Cricut has released a new stencil film and I’ll tell you what are the differences from the original as well as how to avoid the paint from bleeding underneath.
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Stencil vinyl or stencil film?
The main differences I noted are:
- The new stencil film is available in several lengths and even in the “Smart” version to be used without a mat in the Cricut Joy, Explore 3 and Maker 3.
- The new film has no grid printed on it.
- The texture is completely different, with a much more matte finish (I explain below the impact of this, which is very positive!)
- Cricut also indicates that it is an improved material that is more flexible and gives crisper lines.
You can imagine that I had to try it!
I had already used the original stencil vinyl to create a wood sign in this tutorial.
But since Cricut seemed to say that this stencil was improved, I told myself that I was going to go all the way and that I would NOT put Mod Podge or sealant! 😱
First test with the new Cricut Stencil Film
For the first test, I took a piece of wood that I had on hand. I applied a stain but NO varnish.
The cutting of the stencil was done wonderfully as well as the weeding. I would even say that the weeding was much easier since the new stencil film is more flexible.
To transfer the stencil to the wood plank, transfer paper must be used.
This is exactly where I had the hardest time in this tutorial.
The original stencil vinyl is so glossy that it stuck to the transfer paper in an incredible way. The new stencil film is more matte and grainy which makes the transfer paper extremely easy to remove! 🙌
Tip: See the small squares I made at the top of my stencil to help me when aligning my design on the wood plank. But, I know myself! So I decided to cover them with painter’s tape before painting because if I don’t…we all know what’s going to happen!!!!
To paint, I used a makeup sponge for the application. I started with a very thin layer and added several layers.
But when I removed the stencil…..
You can easily see the bleeds and infiltrations of paint. We can even see the stain that was removed by the stencil!
Conclusion: always varnish a project before applying a stencil.
But obviously, I’m not the type to give up so I took my brush and made some touch-ups.
I was lucky my stain was dark and my lettering pale otherwise, I wouldn’t have been able to make the corrections!
Finally, it’s a beautiful result!
Note that if you pay close attention, you will notice that the white now looks a little “dirty”. As a matter of fact, I also do not recommend adding a varnish AFTER painting with white paint! 🙈 What a mess!
I decided it gave it a vintage look and I was going to have to live with it! 😂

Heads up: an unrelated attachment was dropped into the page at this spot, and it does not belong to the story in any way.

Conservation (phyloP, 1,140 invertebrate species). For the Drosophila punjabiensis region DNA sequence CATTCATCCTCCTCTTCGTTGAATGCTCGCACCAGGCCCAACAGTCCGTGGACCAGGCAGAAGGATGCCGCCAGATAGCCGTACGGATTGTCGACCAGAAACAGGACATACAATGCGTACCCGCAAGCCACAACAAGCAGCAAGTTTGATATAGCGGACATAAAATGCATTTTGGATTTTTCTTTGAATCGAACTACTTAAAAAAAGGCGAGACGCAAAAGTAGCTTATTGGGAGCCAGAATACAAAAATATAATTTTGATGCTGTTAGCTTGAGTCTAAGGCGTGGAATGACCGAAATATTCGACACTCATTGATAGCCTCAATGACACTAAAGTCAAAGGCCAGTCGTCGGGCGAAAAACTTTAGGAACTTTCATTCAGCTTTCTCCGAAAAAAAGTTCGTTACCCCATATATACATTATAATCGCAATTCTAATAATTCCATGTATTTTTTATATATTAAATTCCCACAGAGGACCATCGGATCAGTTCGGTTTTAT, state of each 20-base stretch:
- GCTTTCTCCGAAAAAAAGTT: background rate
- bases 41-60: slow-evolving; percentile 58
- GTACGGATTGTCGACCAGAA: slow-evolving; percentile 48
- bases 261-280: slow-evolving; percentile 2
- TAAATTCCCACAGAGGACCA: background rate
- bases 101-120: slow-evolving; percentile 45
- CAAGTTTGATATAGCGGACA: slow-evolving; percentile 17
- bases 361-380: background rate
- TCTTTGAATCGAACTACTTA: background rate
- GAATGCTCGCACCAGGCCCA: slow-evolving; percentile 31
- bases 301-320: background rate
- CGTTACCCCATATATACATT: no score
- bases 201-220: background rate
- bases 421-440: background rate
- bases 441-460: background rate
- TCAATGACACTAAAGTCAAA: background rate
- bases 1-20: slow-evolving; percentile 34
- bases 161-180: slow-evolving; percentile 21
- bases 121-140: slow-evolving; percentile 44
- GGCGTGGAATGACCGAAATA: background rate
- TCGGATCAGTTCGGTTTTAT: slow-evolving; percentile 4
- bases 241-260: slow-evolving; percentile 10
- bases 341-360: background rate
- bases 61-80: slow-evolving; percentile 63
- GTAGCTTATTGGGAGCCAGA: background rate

Second test with the new Cricut Stencil Film
After this failure, I decided to do a second test. After all, my wood plank has two sides!!
So I decided to use an SVG that could do for the rest of the year (so I don’t have to store my wood plank at the bottom of a closet!!!)
- Wood plank
- Black water-based stain
- Mixwax polycrylic
- Sponge brush
- Cotton cheese to wipe the stain
- Cricut stencil film
- Transfer tape
- Painter’s tape
- White acrylic paint
- Makeup sponge
- SVG file “Text me if you run out of toilet paper. I know you are on your phone ” (note that this file is also available for free to Cricut Access members)
So this time, I proceeded in the same way except that I applied 3 coats of varnish on top of the stain, sanding lightly between each layer (following the manufacturer’s recommendations).
I then applied the stencil film with a transfer paper.
Again, I didn’t put an extra coat of varnish to act as a sealant (except in one place, I’ll tell you more about it below!).
I’m here to test! So I tested!
So I applied 3 coats of white paint. The first one, very, very thin.
And the result?
Oh no, still some paint bleeds and infiltrations! 😱
But, we do see that the varnish has protected the stain. The back of the stencil is way less black than before.
I told you above that I had sealed the stencil with varnish in one place. Can you guess where in the picture below?
The difference is quite obvious! If I had sealed the whole stencil with a light coat of varnish before applying the paint, I wouldn’t have had so many touch-ups to do!!!
Note that the varnish will not crack or flake when removing the stencil. It doesn’t have time to dry enough for that.
Well, it was for the good of science as they say! And above all to convince you of the usefulness of a sealant! I’m still very satisfied with my wood sign (and I find it particularly funny!)
Is it still necessary to put on a sealant before applying the paint?
In Cricut’s defence, it is mentioned in the product description “For a tighter seal on heavily textured bases, use sealant before applying paint.”
So there you have it, it’s always better to read the instructions well before starting a project!!
So I always strongly recommend sealing the stencil with a varnish or Mod Podge (as in this tutorial) to avoid bleeds. It is one more step but it’s not very long and ends up saving you a lot of time. Also giving you a much more satisfying project.
- Smart stencil film is much more difficult to transfer to the transfer paper (because of the thickness of its backing). So, if your wood plank is smaller and you have the option to cut on a mat, I recommend taking the regular stencil film, not the Smart one.
- Always apply varnish or protective coat before applying a stencil to avoid lifting the paint or stain when removing the stencil.
- Use small squares as guides to help align your design with your wood sign.